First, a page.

Tales from the trail: Finish line | TheUnion.com

Tales from the trail: Finish line

Frank Piner
Submitted to The Union

Editor's note: This is the conclusion of a four-part story that chronicles Frank Piner's attempt to complete a 100-mile run in Alabama known as the Pinhoti Endurance Run. Piner, a 2009 Nevada Union graduate, enlisted in the Navy in 2012 with the intent of becoming a Navy SEAL. He decided that a 100-mile run would give him a taste of what training and mental toughness would be needed to be successful as a SEAL. He searched for the most difficult 100-mile run he could sign up for, and the 2013 Pinhoti 100 in Alabama's Talladega Forest was it. This is his story.

So, we headed off again. Draper was slowing down quite a bit, and I would run and wait for a few seconds. The guys that I was continuing to pass throughout the run then told me that if I wanted to finish the race I needed to run smart.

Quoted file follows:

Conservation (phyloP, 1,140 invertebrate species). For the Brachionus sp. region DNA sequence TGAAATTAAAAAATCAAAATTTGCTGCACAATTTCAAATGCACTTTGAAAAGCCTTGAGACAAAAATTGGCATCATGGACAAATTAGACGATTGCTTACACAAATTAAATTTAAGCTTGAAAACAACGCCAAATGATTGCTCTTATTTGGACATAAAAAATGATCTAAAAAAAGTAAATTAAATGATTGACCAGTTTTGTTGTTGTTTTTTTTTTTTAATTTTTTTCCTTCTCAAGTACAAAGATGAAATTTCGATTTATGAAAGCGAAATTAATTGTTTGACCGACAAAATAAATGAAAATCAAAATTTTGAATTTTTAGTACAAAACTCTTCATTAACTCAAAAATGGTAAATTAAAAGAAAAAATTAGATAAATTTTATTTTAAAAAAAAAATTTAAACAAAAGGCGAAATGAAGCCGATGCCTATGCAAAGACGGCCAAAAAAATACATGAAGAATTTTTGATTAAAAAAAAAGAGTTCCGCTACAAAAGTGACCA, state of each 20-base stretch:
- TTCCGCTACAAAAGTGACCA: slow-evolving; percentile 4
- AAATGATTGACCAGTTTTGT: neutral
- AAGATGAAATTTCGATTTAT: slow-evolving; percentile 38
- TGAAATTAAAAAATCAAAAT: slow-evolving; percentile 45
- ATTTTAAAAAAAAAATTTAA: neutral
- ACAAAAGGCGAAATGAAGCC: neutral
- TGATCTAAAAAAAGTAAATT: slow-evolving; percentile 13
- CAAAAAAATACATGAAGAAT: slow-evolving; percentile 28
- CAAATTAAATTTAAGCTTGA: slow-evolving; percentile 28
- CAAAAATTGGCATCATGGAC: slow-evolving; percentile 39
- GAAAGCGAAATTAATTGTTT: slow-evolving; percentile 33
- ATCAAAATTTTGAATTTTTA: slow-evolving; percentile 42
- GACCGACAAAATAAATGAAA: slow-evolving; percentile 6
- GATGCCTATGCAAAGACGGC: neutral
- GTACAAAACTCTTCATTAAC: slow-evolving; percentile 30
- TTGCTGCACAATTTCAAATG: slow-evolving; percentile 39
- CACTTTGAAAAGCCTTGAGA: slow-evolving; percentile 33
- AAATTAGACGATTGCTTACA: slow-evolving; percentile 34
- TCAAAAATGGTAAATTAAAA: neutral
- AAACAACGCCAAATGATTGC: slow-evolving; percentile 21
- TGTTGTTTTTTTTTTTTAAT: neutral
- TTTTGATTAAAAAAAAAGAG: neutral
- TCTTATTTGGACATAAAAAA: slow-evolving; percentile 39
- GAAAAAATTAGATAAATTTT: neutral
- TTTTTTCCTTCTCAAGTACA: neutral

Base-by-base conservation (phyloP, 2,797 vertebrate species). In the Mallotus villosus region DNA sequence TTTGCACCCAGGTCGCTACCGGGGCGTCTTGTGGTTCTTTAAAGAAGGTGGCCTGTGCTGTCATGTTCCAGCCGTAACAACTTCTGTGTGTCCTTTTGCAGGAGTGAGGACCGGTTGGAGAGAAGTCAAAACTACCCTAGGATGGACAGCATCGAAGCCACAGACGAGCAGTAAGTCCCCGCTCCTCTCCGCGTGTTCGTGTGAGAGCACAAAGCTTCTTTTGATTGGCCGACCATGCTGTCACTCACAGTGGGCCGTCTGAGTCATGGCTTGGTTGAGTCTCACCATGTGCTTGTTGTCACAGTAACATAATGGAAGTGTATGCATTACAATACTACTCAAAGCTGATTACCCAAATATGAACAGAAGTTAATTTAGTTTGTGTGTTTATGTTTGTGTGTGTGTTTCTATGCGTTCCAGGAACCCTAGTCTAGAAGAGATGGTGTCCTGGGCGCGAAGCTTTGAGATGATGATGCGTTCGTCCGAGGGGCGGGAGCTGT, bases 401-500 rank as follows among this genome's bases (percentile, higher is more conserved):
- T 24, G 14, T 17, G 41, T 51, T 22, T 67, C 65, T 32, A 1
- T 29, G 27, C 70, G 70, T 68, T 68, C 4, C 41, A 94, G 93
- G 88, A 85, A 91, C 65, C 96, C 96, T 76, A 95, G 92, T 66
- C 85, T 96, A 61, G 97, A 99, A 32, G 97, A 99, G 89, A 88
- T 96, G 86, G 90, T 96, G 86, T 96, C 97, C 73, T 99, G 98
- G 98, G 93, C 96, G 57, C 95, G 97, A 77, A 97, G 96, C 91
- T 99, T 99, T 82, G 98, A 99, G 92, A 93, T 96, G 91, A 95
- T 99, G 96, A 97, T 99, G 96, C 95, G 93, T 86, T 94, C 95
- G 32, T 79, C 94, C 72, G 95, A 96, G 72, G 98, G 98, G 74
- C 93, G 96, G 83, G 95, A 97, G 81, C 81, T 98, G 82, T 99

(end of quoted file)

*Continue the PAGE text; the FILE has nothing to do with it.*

I figured out what they had meant and when Draper and I hit the bottom of the hill, I just kept running, I was going up terrain that seemed just like my friend Quinn Hall's backyard coming out of the Auburn Canyon.

It was steep and there were a lot of switchbacks. I was now around mile 73., I was hurting by now, and with no hill training, this thing was killing me!

“I had finally answered my question of what it would be like to run all day, all night and into the next day again. My answer to that is, it feels like it takes forever when you’re in the progress of it, but once you look back at how it was it seems like a blur. “

I remembered Quinn told me to call him for phone support. I did and he did not answer, so I called my mom and she answered and motivated me for several minutes until I could hear the partying dot of the aid station at the top of the hill. I hung up the phone and ran on in. I had arrived with 40 minutes to the cut-off time.